Thanksgiving Craft: A Simple and Delightful Thankfulness Tree

Thanksgiving crafts that are just as much fun for the adults as for the kids are a super win in my book. These thankfulness trees are just that.

children holding thanksgiving crafts

I wasn’t sure what our set up would be like as far as putting everything together, but what ended up happening is I think a large part of what made this thanksgiving craft such a delight.

Before we did the craft, we talked about who we should be thankful to (the Lord), and about whether we should thank Him for only big things or big things and little things. The answer was echoed in the printed-out verse we also put on our papers: “In everything give thanks” (1 Thessalonians 5:18).

I gave each child their “sky” paper and their tree trunk. They glued their trunks onto their sky papers and then I had them take turns saying what they were thankful for. I had the leaves already cut out and just wrote their answers down as they said them, one at a time, and had them come and get their leaf to glue on while their friends took their turns. These kids were mostly 6 and under so the timing worked out perfectly.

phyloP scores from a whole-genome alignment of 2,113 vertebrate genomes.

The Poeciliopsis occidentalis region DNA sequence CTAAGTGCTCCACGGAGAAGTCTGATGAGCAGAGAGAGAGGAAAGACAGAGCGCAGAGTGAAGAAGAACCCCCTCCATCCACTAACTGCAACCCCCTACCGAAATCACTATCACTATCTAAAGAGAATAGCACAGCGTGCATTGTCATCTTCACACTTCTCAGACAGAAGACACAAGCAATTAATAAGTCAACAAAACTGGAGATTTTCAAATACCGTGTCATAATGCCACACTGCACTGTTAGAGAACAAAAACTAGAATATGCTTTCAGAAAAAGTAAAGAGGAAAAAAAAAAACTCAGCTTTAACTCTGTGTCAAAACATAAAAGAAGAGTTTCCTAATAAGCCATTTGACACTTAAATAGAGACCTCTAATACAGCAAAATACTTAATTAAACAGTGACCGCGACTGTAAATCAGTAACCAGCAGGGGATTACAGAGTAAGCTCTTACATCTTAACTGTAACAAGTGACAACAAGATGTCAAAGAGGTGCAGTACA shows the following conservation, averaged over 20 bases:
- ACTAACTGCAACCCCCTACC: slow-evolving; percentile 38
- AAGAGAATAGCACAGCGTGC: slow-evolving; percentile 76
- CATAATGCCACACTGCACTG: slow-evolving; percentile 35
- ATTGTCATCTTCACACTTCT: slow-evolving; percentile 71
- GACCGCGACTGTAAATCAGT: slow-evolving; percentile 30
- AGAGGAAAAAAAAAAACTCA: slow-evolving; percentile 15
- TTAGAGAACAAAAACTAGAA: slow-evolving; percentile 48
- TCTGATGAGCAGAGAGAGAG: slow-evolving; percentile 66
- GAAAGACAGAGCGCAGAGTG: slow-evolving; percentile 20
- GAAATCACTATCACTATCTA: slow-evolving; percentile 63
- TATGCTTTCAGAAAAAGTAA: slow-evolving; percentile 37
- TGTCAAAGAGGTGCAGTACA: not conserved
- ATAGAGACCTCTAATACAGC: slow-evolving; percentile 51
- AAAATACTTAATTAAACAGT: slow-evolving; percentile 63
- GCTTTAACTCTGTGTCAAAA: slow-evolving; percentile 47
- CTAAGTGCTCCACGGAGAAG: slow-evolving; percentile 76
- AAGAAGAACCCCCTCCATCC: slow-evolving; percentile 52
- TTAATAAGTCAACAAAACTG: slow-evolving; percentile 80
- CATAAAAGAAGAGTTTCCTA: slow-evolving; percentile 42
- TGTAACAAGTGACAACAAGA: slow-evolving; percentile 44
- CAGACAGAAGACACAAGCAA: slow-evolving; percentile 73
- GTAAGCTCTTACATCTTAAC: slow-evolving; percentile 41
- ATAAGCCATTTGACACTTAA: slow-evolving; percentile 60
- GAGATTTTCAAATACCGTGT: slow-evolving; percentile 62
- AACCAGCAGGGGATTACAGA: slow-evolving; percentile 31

Their sweet answers about what they were thankful for touched me almost every time. I liked that all the other children heard each thing their friends were thankful for as well. And the finished product is very pretty (no matter the skill level of the child) and a fantastic reminder and keepsake.

I have to share the kids’ trees and what they were thankful for. Just too sweet. (Excuse my while I gush.)

thanksgiving craft-1

N is thankful for:

  • Turkey
  • House
  • Alex
  • Daddy
  • Luis
  • Auntie Shifrah
  • Ivan
  • Daddy (again)
  • Mommy
  • Isabelle

thanksgiving craft-3

D, who spent half of craft time going potty ;), is thankful for:

  • Pictures
  • Rides
  • Daddy
  • Feet
  • House




thanksgiving craft-5

T is thankful for:

  • Zeko
  • My attic
  • Mommy
  • Isabelle
  • Daddy
  • Turkey
  • The Lord
  • My house
  • Circus
  • Myself


R is thankful for:thanksgiving craft-2

  • Sisters
  • Brothers
  • Daddy